Warehouse B
Psychic Knowledge
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“Bad Feeling” Caused Him To Cancel Flight On Doomed Aircraft


By James Donahue

Sept. 1, 2006


Senator Larry Shaw of North Carolina said he couldn’t explain what made him so anxious about the trip. But he said he ended up cancelling his trip to Lexington as an event speaker. Had he made the trip he would have been among the passengers killed last Sunday when Comair 5191 crashed and burned after attempting to take off on the wrong runway.


Of the 50 people on that plane there was only one survivor. The other 49 were burned alive after the plane clipped some trees in its attempt to leave the ground anyway, and then dropped down in a nearby field. The co-pilot was pulled alive from the cracked cockpit, but remains in critical condition.


Shaw said he didn’t feel right about cancelling his appointment to be a keynote speaker at a Lexington meeting of a Muslim civil-rights group. They said the speaker who took his place also came close to booking a seat on that flight. But he decided it was too early in the morning and he opted for a later flight.


“In my heart of hearts, I was never comfortable about it, never felt right about this,” Shaw told one news reporter about cancelling that trip. “All my instincts and rationale said, ‘This is not right for you. Don’t do this.’”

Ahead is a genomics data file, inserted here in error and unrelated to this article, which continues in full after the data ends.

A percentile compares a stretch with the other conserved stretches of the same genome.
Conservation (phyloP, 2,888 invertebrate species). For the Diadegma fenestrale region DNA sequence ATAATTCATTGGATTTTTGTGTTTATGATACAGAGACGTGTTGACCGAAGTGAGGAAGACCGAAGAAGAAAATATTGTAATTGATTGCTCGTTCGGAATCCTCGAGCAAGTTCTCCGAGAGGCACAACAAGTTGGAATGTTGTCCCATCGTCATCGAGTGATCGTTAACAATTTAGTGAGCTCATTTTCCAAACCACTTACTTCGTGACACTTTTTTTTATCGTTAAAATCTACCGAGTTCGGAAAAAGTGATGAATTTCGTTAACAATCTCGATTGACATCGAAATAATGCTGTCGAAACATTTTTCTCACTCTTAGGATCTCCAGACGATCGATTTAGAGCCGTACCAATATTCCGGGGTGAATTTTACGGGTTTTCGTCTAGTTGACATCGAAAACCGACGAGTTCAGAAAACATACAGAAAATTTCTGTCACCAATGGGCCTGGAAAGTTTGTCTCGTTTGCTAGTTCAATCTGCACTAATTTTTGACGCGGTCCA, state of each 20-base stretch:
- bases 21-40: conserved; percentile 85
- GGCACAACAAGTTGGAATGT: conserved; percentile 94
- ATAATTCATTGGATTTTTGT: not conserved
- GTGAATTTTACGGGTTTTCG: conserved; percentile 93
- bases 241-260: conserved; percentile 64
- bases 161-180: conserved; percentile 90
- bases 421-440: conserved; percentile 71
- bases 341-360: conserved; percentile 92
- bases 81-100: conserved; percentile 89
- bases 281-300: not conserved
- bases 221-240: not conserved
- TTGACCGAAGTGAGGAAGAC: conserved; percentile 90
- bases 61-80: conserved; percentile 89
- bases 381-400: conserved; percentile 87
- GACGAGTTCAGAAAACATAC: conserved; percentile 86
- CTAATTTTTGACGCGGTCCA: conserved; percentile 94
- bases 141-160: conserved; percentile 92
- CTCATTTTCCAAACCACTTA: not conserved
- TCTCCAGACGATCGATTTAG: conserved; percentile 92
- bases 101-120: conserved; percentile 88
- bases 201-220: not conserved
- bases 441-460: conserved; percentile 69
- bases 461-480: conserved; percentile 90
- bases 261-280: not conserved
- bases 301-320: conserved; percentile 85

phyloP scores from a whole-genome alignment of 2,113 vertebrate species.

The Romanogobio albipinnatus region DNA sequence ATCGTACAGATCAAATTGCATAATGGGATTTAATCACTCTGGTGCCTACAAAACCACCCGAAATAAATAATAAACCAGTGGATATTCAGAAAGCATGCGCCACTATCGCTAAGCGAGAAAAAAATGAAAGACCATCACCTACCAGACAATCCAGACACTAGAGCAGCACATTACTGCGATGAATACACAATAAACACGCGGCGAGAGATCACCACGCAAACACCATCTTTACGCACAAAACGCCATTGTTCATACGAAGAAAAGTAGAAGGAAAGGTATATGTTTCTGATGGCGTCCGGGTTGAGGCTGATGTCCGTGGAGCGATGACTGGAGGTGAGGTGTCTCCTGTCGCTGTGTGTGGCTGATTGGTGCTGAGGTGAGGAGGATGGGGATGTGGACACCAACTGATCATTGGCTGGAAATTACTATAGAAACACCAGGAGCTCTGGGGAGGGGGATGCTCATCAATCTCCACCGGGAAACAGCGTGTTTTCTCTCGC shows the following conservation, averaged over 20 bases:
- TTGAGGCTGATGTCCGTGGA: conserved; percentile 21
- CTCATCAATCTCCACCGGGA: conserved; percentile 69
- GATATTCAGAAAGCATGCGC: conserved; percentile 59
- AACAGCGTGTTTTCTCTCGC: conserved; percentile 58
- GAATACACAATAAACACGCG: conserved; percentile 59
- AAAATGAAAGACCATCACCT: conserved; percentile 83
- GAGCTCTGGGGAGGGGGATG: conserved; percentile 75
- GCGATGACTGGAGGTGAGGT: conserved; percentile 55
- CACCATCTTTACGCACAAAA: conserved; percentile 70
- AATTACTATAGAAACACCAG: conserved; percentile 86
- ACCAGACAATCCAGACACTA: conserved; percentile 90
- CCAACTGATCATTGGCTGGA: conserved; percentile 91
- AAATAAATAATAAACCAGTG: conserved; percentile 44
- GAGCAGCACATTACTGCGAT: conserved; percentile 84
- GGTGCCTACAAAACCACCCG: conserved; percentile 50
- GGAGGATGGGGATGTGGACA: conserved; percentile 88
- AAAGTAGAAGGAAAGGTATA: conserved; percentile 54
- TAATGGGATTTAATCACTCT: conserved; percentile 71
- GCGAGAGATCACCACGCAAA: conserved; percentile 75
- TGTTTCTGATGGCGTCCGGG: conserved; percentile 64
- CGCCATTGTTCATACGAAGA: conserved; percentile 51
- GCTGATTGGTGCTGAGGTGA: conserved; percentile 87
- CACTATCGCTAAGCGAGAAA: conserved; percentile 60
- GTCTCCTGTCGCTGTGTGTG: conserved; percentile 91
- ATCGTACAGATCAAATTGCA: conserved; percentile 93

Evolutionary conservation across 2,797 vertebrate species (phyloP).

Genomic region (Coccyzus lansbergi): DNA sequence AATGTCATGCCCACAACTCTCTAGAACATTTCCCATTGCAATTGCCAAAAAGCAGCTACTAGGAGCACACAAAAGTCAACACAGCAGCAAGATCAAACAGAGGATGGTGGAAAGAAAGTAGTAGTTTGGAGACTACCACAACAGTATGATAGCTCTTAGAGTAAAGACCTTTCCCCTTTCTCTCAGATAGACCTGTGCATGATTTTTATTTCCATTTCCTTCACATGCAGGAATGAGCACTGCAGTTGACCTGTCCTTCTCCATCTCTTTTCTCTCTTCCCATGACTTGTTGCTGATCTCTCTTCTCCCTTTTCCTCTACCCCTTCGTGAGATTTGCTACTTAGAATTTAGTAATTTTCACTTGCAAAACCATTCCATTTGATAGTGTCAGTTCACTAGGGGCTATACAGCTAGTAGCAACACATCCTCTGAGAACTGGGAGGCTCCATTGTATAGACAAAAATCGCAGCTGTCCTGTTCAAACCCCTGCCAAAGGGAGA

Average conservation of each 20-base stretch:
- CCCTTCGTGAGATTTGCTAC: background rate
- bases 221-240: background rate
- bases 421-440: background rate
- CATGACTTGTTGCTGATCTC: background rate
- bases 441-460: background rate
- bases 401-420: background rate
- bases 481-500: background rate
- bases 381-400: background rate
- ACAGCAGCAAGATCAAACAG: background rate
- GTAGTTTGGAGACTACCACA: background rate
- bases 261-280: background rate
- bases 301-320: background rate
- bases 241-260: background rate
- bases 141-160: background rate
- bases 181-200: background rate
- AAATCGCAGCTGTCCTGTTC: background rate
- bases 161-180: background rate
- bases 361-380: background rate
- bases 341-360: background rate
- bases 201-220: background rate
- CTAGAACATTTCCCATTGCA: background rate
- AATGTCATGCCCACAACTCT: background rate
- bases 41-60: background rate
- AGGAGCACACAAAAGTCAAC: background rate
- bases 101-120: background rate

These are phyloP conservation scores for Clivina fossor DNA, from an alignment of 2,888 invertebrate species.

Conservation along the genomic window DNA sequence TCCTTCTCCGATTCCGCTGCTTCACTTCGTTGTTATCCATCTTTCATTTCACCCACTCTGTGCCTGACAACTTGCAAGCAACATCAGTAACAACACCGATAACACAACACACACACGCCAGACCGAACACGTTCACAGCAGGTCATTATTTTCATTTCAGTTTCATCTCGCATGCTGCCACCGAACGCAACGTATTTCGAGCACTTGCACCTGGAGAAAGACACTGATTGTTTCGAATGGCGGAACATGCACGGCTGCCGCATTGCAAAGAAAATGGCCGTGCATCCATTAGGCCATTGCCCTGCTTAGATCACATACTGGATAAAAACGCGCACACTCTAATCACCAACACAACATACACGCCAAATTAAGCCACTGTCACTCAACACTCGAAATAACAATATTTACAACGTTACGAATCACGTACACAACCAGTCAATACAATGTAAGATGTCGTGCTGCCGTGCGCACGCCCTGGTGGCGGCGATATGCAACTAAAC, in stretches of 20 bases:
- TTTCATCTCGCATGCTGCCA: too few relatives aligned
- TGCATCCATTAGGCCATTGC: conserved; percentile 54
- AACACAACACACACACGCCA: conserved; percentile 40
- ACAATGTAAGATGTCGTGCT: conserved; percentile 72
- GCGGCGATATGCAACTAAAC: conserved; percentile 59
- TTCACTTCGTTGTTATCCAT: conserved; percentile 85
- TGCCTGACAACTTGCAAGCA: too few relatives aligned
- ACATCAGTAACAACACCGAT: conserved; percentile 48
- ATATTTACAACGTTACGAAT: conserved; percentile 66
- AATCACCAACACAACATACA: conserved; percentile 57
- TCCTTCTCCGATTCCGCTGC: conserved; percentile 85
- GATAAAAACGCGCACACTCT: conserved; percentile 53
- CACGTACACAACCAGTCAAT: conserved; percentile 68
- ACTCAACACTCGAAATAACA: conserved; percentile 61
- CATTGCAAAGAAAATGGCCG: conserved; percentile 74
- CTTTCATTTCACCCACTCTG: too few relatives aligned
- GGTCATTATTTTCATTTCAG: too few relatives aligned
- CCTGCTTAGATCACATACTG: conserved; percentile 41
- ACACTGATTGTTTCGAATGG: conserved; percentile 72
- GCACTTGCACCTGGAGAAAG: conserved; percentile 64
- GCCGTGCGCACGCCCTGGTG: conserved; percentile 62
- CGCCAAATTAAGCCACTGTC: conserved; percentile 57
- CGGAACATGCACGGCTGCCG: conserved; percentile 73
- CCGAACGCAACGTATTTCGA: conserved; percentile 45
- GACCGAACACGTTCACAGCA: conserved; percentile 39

Shaw may not realize it, but he has joined a long list of would-be travelers who backed out of boarding doomed ships, aircraft, trains and buses because of that “bad feeling.” He called it instinct, but it was more than that. Shaw actually had a “knowledge” that he would die if he took that flight, and made the correct decision not to get on that plane.


Psychic and Prophet Aaron C. Donahue said everyone has the capability of activating the right hemisphere of the brain and triggering the prophetic area of that brain. When they do this, they can capture information about future events.


To most of us, including Shaw, that “sixth sense” is vague, but gnawing enough that it causes us to back away from the danger, even though we do not see or understand it. But it happens often enough that we know it is a real capability. The problem is that most people never learn how to use it, or use it well.


The Christmas 2004 tsunami in Indonesia that roared across the Indian Ocean killing an estimated 230,000 people can be used as an example of this. While large numbers of people, many of them vacationers packing the beach-front resorts for the holiday, perished in this terrible disaster, hundreds of primitive native tribesmen and women had an unexplained knowledge that they needed to run toward higher ground. It might have been because they saw the animals doing it.


Whatever the reason, those natives, who live close to the Earth and utilize both left and right hemispheres of their brains, survived the deadly waves that swept the islands. The psychically blind tourists and business people, with that third eye shut tight, actually ran toward the beach to watch the big wave roll over them.